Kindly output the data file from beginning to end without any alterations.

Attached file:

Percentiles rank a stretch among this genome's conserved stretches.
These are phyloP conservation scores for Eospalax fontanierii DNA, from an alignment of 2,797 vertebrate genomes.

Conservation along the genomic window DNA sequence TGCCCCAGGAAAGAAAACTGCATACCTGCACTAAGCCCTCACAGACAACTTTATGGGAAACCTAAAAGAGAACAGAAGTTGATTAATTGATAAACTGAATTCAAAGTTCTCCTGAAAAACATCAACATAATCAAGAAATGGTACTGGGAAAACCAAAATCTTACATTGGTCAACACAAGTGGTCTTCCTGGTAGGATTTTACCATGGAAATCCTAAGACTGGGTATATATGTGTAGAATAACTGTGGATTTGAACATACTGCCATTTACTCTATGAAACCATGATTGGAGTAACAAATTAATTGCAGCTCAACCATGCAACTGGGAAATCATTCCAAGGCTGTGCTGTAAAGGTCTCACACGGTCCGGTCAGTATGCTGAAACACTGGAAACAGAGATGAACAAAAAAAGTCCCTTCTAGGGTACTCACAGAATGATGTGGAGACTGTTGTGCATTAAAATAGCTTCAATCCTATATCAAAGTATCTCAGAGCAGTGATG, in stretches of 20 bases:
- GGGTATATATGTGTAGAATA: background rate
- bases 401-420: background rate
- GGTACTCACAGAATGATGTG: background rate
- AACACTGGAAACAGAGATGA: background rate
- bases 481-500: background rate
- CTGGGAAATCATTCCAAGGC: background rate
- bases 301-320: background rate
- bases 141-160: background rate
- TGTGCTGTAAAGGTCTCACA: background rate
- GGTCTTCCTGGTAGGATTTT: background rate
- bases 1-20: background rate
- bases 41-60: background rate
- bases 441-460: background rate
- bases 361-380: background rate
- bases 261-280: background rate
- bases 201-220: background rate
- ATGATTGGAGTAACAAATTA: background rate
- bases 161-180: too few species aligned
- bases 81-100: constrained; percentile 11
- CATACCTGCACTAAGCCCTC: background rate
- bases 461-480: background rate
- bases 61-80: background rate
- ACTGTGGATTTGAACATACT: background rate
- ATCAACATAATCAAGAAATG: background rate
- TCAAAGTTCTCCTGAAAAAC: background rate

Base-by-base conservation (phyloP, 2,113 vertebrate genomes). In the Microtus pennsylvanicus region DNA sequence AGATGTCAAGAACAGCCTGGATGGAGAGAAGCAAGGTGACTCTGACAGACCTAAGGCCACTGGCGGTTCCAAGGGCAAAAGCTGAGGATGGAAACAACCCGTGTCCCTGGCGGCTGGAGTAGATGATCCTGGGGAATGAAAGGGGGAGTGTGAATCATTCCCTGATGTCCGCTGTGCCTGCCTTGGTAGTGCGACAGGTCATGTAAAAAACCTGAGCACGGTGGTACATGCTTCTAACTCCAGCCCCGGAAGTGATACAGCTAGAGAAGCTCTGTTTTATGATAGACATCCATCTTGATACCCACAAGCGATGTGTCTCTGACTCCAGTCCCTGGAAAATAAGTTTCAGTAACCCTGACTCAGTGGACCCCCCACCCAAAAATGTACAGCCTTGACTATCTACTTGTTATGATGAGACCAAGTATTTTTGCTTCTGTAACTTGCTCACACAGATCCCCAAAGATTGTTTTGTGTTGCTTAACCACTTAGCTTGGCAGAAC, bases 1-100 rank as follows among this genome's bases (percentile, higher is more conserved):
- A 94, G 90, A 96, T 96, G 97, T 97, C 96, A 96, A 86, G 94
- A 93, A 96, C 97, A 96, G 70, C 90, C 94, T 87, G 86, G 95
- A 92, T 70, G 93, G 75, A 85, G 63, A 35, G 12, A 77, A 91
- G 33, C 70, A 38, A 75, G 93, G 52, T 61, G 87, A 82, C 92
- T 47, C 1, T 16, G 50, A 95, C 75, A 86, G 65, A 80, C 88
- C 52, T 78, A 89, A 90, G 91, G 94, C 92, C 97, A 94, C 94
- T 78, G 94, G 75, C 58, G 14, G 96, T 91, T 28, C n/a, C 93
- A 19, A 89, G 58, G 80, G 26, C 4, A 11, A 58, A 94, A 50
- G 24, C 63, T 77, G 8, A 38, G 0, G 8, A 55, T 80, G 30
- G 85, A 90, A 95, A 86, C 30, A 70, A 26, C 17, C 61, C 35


Percentiles rank a stretch among this genome's conserved stretches.
These are phyloP conservation scores for Eospalax fontanierii DNA, from an alignment of 2,797 vertebrate genomes.

Conservation along the genomic window DNA sequence TGCCCCAGGAAAGAAAACTGCATACCTGCACTAAGCCCTCACAGACAACTTTATGGGAAACCTAAAAGAGAACAGAAGTTGATTAATTGATAAACTGAATTCAAAGTTCTCCTGAAAAACATCAACATAATCAAGAAATGGTACTGGGAAAACCAAAATCTTACATTGGTCAACACAAGTGGTCTTCCTGGTAGGATTTTACCATGGAAATCCTAAGACTGGGTATATATGTGTAGAATAACTGTGGATTTGAACATACTGCCATTTACTCTATGAAACCATGATTGGAGTAACAAATTAATTGCAGCTCAACCATGCAACTGGGAAATCATTCCAAGGCTGTGCTGTAAAGGTCTCACACGGTCCGGTCAGTATGCTGAAACACTGGAAACAGAGATGAACAAAAAAAGTCCCTTCTAGGGTACTCACAGAATGATGTGGAGACTGTTGTGCATTAAAATAGCTTCAATCCTATATCAAAGTATCTCAGAGCAGTGATG, in stretches of 20 bases:
- GGGTATATATGTGTAGAATA: background rate
- bases 401-420: background rate
- GGTACTCACAGAATGATGTG: background rate
- AACACTGGAAACAGAGATGA: background rate
- bases 481-500: background rate
- CTGGGAAATCATTCCAAGGC: background rate
- bases 301-320: background rate
- bases 141-160: background rate
- TGTGCTGTAAAGGTCTCACA: background rate
- GGTCTTCCTGGTAGGATTTT: background rate
- bases 1-20: background rate
- bases 41-60: background rate
- bases 441-460: background rate
- bases 361-380: background rate
- bases 261-280: background rate
- bases 201-220: background rate
- ATGATTGGAGTAACAAATTA: background rate
- bases 161-180: too few species aligned
- bases 81-100: constrained; percentile 11
- CATACCTGCACTAAGCCCTC: background rate
- bases 461-480: background rate
- bases 61-80: background rate
- ACTGTGGATTTGAACATACT: background rate
- ATCAACATAATCAAGAAATG: background rate
- TCAAAGTTCTCCTGAAAAAC: background rate

Base-by-base conservation (phyloP, 2,113 vertebrate genomes). In the Microtus pennsylvanicus region DNA sequence AGATGTCAAGAACAGCCTGGATGGAGAGAAGCAAGGTGACTCTGACAGACCTAAGGCCACTGGCGGTTCCAAGGGCAAAAGCTGAGGATGGAAACAACCCGTGTCCCTGGCGGCTGGAGTAGATGATCCTGGGGAATGAAAGGGGGAGTGTGAATCATTCCCTGATGTCCGCTGTGCCTGCCTTGGTAGTGCGACAGGTCATGTAAAAAACCTGAGCACGGTGGTACATGCTTCTAACTCCAGCCCCGGAAGTGATACAGCTAGAGAAGCTCTGTTTTATGATAGACATCCATCTTGATACCCACAAGCGATGTGTCTCTGACTCCAGTCCCTGGAAAATAAGTTTCAGTAACCCTGACTCAGTGGACCCCCCACCCAAAAATGTACAGCCTTGACTATCTACTTGTTATGATGAGACCAAGTATTTTTGCTTCTGTAACTTGCTCACACAGATCCCCAAAGATTGTTTTGTGTTGCTTAACCACTTAGCTTGGCAGAAC, bases 1-100 rank as follows among this genome's bases (percentile, higher is more conserved):
- A 94, G 90, A 96, T 96, G 97, T 97, C 96, A 96, A 86, G 94
- A 93, A 96, C 97, A 96, G 70, C 90, C 94, T 87, G 86, G 95
- A 92, T 70, G 93, G 75, A 85, G 63, A 35, G 12, A 77, A 91
- G 33, C 70, A 38, A 75, G 93, G 52, T 61, G 87, A 82, C 92
- T 47, C 1, T 16, G 50, A 95, C 75, A 86, G 65, A 80, C 88
- C 52, T 78, A 89, A 90, G 91, G 94, C 92, C 97, A 94, C 94
- T 78, G 94, G 75, C 58, G 14, G 96, T 91, T 28, C n/a, C 93
- A 19, A 89, G 58, G 80, G 26, C 4, A 11, A 58, A 94, A 50
- G 24, C 63, T 77, G 8, A 38, G 0, G 8, A 55, T 80, G 30
- G 85, A 90, A 95, A 86, C 30, A 70, A 26, C 17, C 61, C 35